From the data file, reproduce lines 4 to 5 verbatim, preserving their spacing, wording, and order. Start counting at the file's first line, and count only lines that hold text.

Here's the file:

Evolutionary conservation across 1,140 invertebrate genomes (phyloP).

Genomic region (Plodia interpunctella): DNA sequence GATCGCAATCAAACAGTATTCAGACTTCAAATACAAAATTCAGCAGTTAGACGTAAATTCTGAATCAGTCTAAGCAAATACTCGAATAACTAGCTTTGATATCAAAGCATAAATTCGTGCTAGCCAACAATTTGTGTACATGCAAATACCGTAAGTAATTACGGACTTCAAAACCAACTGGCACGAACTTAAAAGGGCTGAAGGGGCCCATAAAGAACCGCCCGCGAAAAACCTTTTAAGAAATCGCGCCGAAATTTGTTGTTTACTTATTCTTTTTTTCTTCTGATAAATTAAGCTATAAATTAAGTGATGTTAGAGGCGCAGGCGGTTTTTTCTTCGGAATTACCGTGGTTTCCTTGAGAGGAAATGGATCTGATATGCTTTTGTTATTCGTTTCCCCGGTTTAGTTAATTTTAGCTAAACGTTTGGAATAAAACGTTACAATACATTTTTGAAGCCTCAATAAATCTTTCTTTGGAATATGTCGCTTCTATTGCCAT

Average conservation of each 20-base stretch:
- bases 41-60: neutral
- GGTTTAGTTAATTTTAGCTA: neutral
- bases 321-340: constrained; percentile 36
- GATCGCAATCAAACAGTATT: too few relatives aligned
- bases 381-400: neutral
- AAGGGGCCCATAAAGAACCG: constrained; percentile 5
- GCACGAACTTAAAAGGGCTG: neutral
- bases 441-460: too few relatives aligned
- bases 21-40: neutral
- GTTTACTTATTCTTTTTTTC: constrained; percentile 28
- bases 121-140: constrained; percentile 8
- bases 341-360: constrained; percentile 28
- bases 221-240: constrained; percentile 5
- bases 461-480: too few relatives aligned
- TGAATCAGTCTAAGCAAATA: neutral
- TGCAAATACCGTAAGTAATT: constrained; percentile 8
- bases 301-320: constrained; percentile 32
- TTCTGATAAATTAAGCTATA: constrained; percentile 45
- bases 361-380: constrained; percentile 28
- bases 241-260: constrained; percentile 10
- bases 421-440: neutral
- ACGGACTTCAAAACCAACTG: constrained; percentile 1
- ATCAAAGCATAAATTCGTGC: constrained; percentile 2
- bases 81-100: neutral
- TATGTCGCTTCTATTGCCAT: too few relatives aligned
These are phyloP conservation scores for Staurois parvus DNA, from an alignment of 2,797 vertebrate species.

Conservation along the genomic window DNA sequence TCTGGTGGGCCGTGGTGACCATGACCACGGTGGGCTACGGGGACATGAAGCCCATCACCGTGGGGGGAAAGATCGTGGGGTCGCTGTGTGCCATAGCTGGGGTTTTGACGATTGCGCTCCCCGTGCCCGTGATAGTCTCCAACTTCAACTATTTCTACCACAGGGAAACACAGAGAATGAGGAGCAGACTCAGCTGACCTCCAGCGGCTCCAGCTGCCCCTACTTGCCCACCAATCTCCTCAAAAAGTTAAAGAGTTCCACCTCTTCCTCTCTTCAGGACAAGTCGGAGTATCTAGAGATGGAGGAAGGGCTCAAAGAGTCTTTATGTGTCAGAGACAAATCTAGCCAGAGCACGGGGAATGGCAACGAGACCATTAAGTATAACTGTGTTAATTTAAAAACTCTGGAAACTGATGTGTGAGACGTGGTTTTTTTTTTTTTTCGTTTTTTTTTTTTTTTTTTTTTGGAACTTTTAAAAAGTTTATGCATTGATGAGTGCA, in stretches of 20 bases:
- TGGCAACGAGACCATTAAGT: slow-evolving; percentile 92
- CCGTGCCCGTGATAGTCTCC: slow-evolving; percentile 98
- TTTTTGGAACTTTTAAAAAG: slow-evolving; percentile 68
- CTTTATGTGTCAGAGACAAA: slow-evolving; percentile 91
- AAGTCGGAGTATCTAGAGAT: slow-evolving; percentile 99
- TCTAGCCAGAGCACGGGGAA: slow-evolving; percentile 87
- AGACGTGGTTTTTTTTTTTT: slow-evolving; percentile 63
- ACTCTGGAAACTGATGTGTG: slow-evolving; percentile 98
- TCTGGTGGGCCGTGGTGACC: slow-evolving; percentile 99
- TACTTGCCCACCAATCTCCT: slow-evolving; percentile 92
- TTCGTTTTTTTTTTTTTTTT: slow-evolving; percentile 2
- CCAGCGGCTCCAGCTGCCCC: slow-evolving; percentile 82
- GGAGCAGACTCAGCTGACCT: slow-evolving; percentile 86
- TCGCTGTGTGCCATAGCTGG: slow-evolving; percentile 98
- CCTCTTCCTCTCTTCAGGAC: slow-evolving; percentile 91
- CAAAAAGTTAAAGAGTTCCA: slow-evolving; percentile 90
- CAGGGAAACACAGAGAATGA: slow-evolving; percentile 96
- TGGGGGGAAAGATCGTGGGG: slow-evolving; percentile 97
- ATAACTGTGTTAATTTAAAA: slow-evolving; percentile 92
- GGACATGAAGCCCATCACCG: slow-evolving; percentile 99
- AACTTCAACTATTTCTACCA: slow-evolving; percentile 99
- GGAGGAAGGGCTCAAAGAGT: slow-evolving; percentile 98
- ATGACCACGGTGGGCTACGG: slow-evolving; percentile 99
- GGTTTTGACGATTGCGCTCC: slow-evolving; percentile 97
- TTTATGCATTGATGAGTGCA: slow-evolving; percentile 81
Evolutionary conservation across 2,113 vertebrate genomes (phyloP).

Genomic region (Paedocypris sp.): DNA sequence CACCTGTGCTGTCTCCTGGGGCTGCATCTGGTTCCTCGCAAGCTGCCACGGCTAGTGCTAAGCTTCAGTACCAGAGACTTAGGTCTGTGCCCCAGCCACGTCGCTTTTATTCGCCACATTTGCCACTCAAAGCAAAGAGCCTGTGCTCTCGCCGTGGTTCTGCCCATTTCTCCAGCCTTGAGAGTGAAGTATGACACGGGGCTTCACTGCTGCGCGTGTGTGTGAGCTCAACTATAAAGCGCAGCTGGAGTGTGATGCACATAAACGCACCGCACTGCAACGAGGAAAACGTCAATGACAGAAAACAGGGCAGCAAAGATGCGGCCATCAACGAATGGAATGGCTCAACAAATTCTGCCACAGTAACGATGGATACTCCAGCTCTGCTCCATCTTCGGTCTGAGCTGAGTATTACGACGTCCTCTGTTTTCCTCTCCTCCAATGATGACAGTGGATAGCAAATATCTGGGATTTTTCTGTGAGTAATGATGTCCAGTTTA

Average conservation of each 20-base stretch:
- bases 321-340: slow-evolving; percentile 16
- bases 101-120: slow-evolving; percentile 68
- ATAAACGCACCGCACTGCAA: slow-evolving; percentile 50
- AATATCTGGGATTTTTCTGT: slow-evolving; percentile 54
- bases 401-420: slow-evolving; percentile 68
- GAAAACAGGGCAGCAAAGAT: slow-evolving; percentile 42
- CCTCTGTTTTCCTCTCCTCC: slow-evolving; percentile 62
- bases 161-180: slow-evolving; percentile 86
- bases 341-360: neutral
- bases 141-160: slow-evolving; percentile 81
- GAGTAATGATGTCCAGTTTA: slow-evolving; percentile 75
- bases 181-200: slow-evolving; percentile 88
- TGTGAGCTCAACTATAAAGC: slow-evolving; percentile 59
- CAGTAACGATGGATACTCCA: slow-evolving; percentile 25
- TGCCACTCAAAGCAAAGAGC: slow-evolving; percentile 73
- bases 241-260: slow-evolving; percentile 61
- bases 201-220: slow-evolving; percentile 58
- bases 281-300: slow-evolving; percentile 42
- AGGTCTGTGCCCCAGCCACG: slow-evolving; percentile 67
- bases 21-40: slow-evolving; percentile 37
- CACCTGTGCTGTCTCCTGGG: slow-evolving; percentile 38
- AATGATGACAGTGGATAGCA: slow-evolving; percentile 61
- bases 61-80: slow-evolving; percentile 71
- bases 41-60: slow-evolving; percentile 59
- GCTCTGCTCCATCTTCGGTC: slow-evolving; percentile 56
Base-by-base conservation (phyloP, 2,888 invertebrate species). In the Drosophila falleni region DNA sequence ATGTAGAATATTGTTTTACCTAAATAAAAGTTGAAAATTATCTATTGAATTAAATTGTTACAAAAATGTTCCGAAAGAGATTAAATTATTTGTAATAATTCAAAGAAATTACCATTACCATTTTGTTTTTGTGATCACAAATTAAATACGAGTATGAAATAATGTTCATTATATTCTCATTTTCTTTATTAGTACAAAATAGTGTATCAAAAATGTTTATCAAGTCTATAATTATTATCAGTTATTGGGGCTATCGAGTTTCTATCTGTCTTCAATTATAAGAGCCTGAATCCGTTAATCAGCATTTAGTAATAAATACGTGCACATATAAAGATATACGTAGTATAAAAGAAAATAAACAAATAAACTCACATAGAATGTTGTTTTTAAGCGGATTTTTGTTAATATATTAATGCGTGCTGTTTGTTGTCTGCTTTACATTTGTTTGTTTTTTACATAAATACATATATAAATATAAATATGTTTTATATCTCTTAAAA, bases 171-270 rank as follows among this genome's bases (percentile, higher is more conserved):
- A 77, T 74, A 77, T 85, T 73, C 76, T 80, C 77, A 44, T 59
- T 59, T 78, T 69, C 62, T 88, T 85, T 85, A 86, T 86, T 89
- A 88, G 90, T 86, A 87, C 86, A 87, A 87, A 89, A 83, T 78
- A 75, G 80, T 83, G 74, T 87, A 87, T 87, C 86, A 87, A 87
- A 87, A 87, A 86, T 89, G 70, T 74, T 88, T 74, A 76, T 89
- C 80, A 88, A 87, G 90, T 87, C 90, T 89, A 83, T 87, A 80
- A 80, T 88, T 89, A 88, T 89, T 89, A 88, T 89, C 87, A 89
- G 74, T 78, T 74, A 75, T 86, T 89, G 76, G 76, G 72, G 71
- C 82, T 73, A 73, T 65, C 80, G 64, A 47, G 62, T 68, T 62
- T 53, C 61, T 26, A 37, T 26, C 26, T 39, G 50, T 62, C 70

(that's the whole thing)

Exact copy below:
- bases 41-60: neutral
- GGTTTAGTTAATTTTAGCTA: neutral